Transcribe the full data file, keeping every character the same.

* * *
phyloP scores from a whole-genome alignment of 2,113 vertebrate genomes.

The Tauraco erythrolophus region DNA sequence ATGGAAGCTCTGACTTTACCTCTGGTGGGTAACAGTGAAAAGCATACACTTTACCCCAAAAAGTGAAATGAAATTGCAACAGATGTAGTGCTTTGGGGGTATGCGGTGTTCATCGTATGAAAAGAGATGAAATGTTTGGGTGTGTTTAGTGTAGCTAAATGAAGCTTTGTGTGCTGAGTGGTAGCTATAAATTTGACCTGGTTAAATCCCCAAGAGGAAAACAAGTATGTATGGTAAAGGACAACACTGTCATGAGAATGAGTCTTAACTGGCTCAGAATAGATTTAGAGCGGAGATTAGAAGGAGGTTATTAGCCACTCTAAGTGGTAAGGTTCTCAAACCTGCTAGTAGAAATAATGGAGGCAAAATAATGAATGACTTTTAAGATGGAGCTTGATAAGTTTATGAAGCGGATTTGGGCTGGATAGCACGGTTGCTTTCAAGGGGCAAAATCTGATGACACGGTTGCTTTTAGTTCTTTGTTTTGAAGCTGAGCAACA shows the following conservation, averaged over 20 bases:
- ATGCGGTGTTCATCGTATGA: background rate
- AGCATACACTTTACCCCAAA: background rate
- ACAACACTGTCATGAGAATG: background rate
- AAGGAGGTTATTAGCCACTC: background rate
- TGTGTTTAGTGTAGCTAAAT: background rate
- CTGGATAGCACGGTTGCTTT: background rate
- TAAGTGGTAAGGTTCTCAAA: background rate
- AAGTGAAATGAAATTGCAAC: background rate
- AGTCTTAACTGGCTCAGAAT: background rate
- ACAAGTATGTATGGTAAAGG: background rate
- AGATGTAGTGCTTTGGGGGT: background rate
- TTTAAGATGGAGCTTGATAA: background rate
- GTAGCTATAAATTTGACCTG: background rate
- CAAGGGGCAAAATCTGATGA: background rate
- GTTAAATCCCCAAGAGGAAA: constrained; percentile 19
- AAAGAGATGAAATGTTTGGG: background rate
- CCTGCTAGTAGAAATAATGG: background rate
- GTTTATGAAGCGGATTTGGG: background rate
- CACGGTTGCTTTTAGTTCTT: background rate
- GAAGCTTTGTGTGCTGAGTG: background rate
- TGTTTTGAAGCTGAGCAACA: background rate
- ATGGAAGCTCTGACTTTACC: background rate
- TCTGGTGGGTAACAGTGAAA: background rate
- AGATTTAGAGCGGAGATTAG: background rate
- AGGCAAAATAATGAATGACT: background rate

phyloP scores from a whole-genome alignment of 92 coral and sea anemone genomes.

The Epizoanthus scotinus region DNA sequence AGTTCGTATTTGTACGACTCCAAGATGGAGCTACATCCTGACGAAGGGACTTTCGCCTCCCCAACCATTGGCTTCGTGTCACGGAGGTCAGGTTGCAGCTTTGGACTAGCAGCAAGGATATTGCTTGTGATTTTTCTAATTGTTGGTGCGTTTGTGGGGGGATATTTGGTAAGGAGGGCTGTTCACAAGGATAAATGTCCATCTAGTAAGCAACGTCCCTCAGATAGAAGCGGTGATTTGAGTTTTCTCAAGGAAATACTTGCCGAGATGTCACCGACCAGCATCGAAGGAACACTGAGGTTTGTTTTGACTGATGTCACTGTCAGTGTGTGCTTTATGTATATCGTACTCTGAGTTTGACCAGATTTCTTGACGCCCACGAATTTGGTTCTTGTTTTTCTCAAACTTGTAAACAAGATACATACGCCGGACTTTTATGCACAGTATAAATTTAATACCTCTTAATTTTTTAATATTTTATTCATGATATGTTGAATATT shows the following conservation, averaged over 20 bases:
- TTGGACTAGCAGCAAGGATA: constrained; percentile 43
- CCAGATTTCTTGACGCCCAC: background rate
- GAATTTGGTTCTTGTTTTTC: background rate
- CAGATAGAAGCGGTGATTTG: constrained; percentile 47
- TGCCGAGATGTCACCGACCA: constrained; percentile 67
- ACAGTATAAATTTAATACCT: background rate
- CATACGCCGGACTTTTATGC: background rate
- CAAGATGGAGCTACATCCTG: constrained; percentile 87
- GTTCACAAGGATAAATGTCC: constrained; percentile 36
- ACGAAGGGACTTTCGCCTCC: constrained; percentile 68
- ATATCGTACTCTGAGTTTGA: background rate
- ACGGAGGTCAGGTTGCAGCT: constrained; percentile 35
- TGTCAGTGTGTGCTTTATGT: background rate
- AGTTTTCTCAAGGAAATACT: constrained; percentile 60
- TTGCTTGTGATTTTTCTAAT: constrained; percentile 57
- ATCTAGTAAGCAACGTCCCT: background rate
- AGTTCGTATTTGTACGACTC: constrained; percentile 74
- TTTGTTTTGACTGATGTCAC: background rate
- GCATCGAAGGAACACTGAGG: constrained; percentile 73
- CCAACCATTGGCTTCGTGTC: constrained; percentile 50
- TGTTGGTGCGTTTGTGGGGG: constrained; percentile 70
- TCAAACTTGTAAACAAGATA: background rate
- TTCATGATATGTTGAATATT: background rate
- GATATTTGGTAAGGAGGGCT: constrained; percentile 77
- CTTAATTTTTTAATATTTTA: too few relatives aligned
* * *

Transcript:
phyloP scores from a whole-genome alignment of 2,113 vertebrate genomes.

The Tauraco erythrolophus region DNA sequence ATGGAAGCTCTGACTTTACCTCTGGTGGGTAACAGTGAAAAGCATACACTTTACCCCAAAAAGTGAAATGAAATTGCAACAGATGTAGTGCTTTGGGGGTATGCGGTGTTCATCGTATGAAAAGAGATGAAATGTTTGGGTGTGTTTAGTGTAGCTAAATGAAGCTTTGTGTGCTGAGTGGTAGCTATAAATTTGACCTGGTTAAATCCCCAAGAGGAAAACAAGTATGTATGGTAAAGGACAACACTGTCATGAGAATGAGTCTTAACTGGCTCAGAATAGATTTAGAGCGGAGATTAGAAGGAGGTTATTAGCCACTCTAAGTGGTAAGGTTCTCAAACCTGCTAGTAGAAATAATGGAGGCAAAATAATGAATGACTTTTAAGATGGAGCTTGATAAGTTTATGAAGCGGATTTGGGCTGGATAGCACGGTTGCTTTCAAGGGGCAAAATCTGATGACACGGTTGCTTTTAGTTCTTTGTTTTGAAGCTGAGCAACA shows the following conservation, averaged over 20 bases:
- ATGCGGTGTTCATCGTATGA: background rate
- AGCATACACTTTACCCCAAA: background rate
- ACAACACTGTCATGAGAATG: background rate
- AAGGAGGTTATTAGCCACTC: background rate
- TGTGTTTAGTGTAGCTAAAT: background rate
- CTGGATAGCACGGTTGCTTT: background rate
- TAAGTGGTAAGGTTCTCAAA: background rate
- AAGTGAAATGAAATTGCAAC: background rate
- AGTCTTAACTGGCTCAGAAT: background rate
- ACAAGTATGTATGGTAAAGG: background rate
- AGATGTAGTGCTTTGGGGGT: background rate
- TTTAAGATGGAGCTTGATAA: background rate
- GTAGCTATAAATTTGACCTG: background rate
- CAAGGGGCAAAATCTGATGA: background rate
- GTTAAATCCCCAAGAGGAAA: constrained; percentile 19
- AAAGAGATGAAATGTTTGGG: background rate
- CCTGCTAGTAGAAATAATGG: background rate
- GTTTATGAAGCGGATTTGGG: background rate
- CACGGTTGCTTTTAGTTCTT: background rate
- GAAGCTTTGTGTGCTGAGTG: background rate
- TGTTTTGAAGCTGAGCAACA: background rate
- ATGGAAGCTCTGACTTTACC: background rate
- TCTGGTGGGTAACAGTGAAA: background rate
- AGATTTAGAGCGGAGATTAG: background rate
- AGGCAAAATAATGAATGACT: background rate

phyloP scores from a whole-genome alignment of 92 coral and sea anemone genomes.

The Epizoanthus scotinus region DNA sequence AGTTCGTATTTGTACGACTCCAAGATGGAGCTACATCCTGACGAAGGGACTTTCGCCTCCCCAACCATTGGCTTCGTGTCACGGAGGTCAGGTTGCAGCTTTGGACTAGCAGCAAGGATATTGCTTGTGATTTTTCTAATTGTTGGTGCGTTTGTGGGGGGATATTTGGTAAGGAGGGCTGTTCACAAGGATAAATGTCCATCTAGTAAGCAACGTCCCTCAGATAGAAGCGGTGATTTGAGTTTTCTCAAGGAAATACTTGCCGAGATGTCACCGACCAGCATCGAAGGAACACTGAGGTTTGTTTTGACTGATGTCACTGTCAGTGTGTGCTTTATGTATATCGTACTCTGAGTTTGACCAGATTTCTTGACGCCCACGAATTTGGTTCTTGTTTTTCTCAAACTTGTAAACAAGATACATACGCCGGACTTTTATGCACAGTATAAATTTAATACCTCTTAATTTTTTAATATTTTATTCATGATATGTTGAATATT shows the following conservation, averaged over 20 bases:
- TTGGACTAGCAGCAAGGATA: constrained; percentile 43
- CCAGATTTCTTGACGCCCAC: background rate
- GAATTTGGTTCTTGTTTTTC: background rate
- CAGATAGAAGCGGTGATTTG: constrained; percentile 47
- TGCCGAGATGTCACCGACCA: constrained; percentile 67
- ACAGTATAAATTTAATACCT: background rate
- CATACGCCGGACTTTTATGC: background rate
- CAAGATGGAGCTACATCCTG: constrained; percentile 87
- GTTCACAAGGATAAATGTCC: constrained; percentile 36
- ACGAAGGGACTTTCGCCTCC: constrained; percentile 68
- ATATCGTACTCTGAGTTTGA: background rate
- ACGGAGGTCAGGTTGCAGCT: constrained; percentile 35
- TGTCAGTGTGTGCTTTATGT: background rate
- AGTTTTCTCAAGGAAATACT: constrained; percentile 60
- TTGCTTGTGATTTTTCTAAT: constrained; percentile 57
- ATCTAGTAAGCAACGTCCCT: background rate
- AGTTCGTATTTGTACGACTC: constrained; percentile 74
- TTTGTTTTGACTGATGTCAC: background rate
- GCATCGAAGGAACACTGAGG: constrained; percentile 73
- CCAACCATTGGCTTCGTGTC: constrained; percentile 50
- TGTTGGTGCGTTTGTGGGGG: constrained; percentile 70
- TCAAACTTGTAAACAAGATA: background rate
- TTCATGATATGTTGAATATT: background rate
- GATATTTGGTAAGGAGGGCT: constrained; percentile 77
- CTTAATTTTTTAATATTTTA: too few relatives aligned